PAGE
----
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Sunday, January 8, 2012

Autism In Hanks Movie & Sutherland TV Show

The Tom Hanks movie "Extremely Loud and Incredibly Close" features a character who apparently is on the spectrum. At Autism Key, Michelle Gonzalez says that the most disturbing aspect of the film is the "blatant discrimination against children on the autism spectrum, as seen in reviews and comments posted around the web. Based on some of these online rants, it appears that many moviegoers and critics take issue with the way children with autism behave and speak."

Hollywood is coming out with another (implied) depiction of autism.  At The Los Angeles Times, T.L. Stanley writes about "Touch," a new Fox television series with Kiefer Sutherland:
The new drama, which will have a sneak preview Jan. 25 after "American Idol," centers on Sutherland's character, Martin Bohm, a former journalist and single dad to a special-needs 11-year-old boy.
The son, Jake, who's remote, combative and uncommunicative, may be autistic, but he exhibits savant-like qualities with gadgets and numbers. He can't bear to be touched, hence the series' title.
As it turns out, as revealed by an eccentric professor, played by series costar Danny Glover, Jake can detect patterns and relationships between seemingly disparate people and events. He might even be able to see the future.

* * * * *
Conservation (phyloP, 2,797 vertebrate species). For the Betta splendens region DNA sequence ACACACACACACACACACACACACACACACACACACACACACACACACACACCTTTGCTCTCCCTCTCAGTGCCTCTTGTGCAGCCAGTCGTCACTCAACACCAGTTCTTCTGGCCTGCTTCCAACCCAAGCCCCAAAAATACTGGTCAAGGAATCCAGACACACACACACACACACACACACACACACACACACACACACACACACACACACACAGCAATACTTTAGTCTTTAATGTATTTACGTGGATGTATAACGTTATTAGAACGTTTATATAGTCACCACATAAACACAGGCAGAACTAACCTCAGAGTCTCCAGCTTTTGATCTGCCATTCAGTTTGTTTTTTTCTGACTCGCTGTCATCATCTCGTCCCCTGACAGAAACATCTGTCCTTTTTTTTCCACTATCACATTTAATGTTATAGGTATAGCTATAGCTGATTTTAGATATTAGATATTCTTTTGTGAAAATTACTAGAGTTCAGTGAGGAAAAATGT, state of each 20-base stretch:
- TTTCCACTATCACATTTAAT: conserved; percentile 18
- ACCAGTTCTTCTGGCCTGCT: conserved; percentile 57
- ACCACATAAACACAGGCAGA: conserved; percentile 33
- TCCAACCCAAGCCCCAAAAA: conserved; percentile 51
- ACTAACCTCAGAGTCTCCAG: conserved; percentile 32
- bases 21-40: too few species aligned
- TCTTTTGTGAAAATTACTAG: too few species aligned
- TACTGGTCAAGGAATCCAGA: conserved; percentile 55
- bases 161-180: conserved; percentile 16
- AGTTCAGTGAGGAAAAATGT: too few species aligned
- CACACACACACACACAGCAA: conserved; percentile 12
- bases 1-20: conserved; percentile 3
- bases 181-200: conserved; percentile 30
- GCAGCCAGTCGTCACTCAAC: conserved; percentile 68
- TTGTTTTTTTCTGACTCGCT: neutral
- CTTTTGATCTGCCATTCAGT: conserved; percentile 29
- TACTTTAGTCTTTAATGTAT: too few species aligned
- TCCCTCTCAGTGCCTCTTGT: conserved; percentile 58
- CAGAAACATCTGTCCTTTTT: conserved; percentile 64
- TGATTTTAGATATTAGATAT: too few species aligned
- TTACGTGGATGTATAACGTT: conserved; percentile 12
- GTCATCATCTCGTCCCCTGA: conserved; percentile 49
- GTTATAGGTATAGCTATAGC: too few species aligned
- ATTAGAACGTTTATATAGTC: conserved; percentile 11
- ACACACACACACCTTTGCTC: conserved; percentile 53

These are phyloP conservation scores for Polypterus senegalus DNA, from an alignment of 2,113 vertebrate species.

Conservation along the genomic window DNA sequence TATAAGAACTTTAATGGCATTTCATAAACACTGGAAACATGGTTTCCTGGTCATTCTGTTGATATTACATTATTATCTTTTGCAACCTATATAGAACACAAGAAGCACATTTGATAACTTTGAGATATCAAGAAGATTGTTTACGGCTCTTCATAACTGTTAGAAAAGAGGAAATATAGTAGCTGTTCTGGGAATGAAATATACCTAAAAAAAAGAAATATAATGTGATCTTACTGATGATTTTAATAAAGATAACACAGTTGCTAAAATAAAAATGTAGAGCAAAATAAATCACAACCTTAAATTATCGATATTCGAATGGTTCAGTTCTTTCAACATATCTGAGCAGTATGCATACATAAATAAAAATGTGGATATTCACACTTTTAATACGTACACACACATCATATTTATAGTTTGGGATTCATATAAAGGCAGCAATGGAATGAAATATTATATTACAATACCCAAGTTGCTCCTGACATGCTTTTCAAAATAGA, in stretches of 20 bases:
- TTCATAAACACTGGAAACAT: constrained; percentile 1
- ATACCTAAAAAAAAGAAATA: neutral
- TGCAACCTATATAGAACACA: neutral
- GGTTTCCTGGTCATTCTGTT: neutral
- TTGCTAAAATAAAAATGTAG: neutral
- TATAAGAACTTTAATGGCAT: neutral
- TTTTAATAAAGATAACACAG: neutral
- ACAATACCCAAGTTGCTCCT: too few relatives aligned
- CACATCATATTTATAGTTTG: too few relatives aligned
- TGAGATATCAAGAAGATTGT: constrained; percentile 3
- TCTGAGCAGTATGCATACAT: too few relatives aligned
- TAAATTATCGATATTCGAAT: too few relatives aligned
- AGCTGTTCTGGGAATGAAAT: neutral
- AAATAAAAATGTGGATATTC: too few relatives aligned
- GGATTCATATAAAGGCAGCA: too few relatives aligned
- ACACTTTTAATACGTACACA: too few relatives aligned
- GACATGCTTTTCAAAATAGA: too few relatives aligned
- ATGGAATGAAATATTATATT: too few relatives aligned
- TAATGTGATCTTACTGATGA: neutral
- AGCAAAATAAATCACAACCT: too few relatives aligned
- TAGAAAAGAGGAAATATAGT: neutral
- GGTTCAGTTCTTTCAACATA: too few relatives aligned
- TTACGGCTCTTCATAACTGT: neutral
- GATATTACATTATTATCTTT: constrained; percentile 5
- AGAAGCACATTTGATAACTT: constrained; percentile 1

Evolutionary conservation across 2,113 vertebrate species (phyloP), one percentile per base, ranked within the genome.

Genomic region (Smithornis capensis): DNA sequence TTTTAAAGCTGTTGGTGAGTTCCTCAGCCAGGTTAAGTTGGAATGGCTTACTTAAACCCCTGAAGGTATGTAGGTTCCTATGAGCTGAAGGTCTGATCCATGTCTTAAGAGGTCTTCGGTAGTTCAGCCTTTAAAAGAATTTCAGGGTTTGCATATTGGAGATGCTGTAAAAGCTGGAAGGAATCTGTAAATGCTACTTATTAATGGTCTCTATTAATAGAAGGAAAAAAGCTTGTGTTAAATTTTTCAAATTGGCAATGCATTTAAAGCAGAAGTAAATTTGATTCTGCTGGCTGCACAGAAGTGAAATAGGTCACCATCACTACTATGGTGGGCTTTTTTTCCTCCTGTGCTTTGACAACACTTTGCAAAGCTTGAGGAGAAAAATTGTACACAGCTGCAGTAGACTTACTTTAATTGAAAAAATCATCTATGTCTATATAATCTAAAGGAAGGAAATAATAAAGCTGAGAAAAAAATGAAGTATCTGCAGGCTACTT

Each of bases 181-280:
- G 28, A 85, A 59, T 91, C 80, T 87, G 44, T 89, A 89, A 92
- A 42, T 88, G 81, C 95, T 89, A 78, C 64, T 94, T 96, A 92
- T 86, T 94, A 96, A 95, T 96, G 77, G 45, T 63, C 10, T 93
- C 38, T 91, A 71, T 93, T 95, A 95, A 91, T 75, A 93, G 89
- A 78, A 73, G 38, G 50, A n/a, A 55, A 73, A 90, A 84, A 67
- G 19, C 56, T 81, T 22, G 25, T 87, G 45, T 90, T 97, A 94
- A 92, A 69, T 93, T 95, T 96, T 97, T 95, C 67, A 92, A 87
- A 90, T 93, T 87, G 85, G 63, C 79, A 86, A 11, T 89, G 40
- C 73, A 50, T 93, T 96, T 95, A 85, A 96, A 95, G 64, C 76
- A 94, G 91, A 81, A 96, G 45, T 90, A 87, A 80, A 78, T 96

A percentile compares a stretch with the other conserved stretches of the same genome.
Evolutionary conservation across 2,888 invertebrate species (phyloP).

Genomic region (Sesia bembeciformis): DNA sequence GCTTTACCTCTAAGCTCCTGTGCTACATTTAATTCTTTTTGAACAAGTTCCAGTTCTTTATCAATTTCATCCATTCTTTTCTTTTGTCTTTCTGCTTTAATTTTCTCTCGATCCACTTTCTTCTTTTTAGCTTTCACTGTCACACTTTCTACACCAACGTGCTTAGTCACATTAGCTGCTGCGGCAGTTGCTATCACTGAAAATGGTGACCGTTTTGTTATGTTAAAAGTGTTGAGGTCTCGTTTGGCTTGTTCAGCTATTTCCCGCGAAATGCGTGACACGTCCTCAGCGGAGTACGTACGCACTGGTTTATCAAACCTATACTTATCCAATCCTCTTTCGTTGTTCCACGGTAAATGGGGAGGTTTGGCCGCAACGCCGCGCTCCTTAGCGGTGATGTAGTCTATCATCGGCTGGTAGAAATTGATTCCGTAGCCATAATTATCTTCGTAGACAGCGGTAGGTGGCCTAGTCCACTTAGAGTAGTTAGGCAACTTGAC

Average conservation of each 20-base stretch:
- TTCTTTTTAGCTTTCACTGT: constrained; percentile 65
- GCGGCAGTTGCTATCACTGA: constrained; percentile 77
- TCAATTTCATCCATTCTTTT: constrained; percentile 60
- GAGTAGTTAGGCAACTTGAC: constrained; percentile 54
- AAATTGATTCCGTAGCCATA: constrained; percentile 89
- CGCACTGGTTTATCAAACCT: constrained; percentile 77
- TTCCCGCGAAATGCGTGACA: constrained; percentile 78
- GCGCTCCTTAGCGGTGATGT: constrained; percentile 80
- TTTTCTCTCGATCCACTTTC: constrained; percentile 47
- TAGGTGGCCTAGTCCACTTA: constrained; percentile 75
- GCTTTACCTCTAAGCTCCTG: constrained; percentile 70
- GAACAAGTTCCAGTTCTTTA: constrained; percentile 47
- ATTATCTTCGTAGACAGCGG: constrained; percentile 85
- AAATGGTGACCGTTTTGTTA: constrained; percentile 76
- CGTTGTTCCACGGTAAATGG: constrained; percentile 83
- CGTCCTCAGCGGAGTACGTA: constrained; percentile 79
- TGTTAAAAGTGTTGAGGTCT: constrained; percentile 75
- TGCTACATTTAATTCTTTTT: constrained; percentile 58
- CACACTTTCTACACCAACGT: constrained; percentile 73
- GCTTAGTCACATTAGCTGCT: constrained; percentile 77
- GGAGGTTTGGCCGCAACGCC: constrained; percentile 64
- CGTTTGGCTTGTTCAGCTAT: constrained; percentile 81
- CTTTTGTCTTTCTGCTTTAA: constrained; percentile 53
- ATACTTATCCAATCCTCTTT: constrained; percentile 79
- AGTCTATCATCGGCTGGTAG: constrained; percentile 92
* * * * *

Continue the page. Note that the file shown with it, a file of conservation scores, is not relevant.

It's up to Sutherland's Bohm to "follow the bread crumbs" and figure out the significance of the boy's mathematical clues, according to "Touch" creator and executive producer Tim Kring.
Kring, who also created NBC's former hit "Heroes," said he'd been thinking since shortly after the Sept. 11 attacks about writing a series that would blend some mystical and scientific elements. (There are several references to 9/11 in the pilot, including the reason Sutherland's character is a widower: His stockbroker wife died in the World Trade Center blast.)
The trailer (see below) raises the question of whether the series will reinforce stereotypes about savant skills.